Reed Smith Client Alerts

The Hong Kong court is well known for its pro-arbitration and pro-enforcement approach. However, it is also known that the Hong Kong court is prepared to set aside arbitral awards or intervene in arbitration proceedings where circumstances require. In this article, we examine two recent Hong Kong court judgments in A Consortium Comprising TPL and ICB v. AE Limited [2021] HKCFI 2341 and 广东顺德展炜商贸有限公司 v. Sun Fung Timber Company Limited [2021] HKCFI 2407, which illustrate the Hong Kong court’s approach towards the enforcement of arbitral awards in Hong Kong.

1. A Consortium Comprising TPL and ICB v. AE Limited [2021] HKCFI 2341: Hong Kong court intervened to cure the irregularity as to the capacity of the applicant to the arbitration

The Hong Kong court granted an ex parte enforcement order against the respondent in favour of the applicant.  The respondent then applied to set aside the enforcement order on, among others, the ground that the enforcement order was irregular. In particular, the respondent argued that the applicant was not a legal entity capable of suing and being sued under the laws of Hong Kong. The application was heard before the Hon. Mimmie Chan J.

The applicant was named as the “Joint Venture” (JV) in the underlying agreement, but was then named as the “Consortium comprising TPL and ICB” (Consortium) in the arbitration and enforcement proceedings. The judge agreed that it was necessary for award enforcement proceedings in Hong Kong to be properly constituted and brought by a recognised legal entity and also accepted that there was no evidence of any partnership or corporation carrying on business in Hong Kong in the name of “A Consortium comprising TPL and ICB”. As such, neither the JV nor the Consortium was a legal entity which could sue or be sued in its name.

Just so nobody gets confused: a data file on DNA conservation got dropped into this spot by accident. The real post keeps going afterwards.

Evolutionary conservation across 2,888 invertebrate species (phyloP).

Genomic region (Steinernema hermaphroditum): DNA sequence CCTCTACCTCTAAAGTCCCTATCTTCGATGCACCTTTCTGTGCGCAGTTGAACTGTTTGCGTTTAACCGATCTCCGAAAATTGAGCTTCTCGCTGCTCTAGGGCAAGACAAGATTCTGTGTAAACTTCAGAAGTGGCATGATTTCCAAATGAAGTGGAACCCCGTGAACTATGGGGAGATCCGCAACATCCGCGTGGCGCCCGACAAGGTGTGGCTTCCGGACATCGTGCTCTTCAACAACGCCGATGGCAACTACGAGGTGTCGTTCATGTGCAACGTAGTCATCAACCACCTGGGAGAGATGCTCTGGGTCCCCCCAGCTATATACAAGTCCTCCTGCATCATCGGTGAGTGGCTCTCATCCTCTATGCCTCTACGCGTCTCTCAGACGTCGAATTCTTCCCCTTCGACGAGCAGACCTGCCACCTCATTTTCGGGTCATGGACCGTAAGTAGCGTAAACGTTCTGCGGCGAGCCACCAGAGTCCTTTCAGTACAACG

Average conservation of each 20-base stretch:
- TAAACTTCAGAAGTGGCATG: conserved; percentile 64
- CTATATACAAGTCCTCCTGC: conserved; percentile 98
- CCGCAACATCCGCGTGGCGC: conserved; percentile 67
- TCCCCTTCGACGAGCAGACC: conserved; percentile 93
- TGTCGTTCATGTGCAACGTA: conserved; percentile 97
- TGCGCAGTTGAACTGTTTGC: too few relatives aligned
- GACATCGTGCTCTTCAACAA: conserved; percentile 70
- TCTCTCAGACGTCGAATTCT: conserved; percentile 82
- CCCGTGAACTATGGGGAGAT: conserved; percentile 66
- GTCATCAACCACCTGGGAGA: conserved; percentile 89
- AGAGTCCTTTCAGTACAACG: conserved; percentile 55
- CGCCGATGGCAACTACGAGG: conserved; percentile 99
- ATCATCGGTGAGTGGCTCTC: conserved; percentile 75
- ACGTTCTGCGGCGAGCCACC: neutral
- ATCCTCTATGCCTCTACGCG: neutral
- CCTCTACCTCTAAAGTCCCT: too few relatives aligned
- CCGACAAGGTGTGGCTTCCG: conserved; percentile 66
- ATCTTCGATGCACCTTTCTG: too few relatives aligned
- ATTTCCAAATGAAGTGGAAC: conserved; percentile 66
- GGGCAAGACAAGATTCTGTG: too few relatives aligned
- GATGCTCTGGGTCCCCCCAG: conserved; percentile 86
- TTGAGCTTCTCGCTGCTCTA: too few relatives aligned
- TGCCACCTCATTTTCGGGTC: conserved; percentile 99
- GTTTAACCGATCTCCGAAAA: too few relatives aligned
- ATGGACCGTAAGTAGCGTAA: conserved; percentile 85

However, the judge found that the respondent was under no doubt or confusion as to the identity of the applicant in the arbitration. In the answer and counterclaim served by the respondent, the respondent referred to the applicant as the “Consortium” without any complaint as to its legal identity. The awards also made the identity of the applicant beyond doubt, stating it was “a consortium comprising TPL of the United Arab Emirates and ICB of Lebanon”.

The judge held that, applying Hong Kong procedural law governing the constitution of the enforcement proceedings, the two parties named as the “Consortium” should be the parties jointly entitled to leave to enforce the awards in favour of the Consortium, i.e., TPL and ICB. To cure the defect or irregularity of the original applicant (i.e., the Consortium) as to its capacity to commence the arbitration proceedings, the judge decided to grant leave to join both TPL and ICB as additional applicants to the enforcement proceedings, following which the judge also granted leave to TPL and ICB as additional applicants to enforce the awards.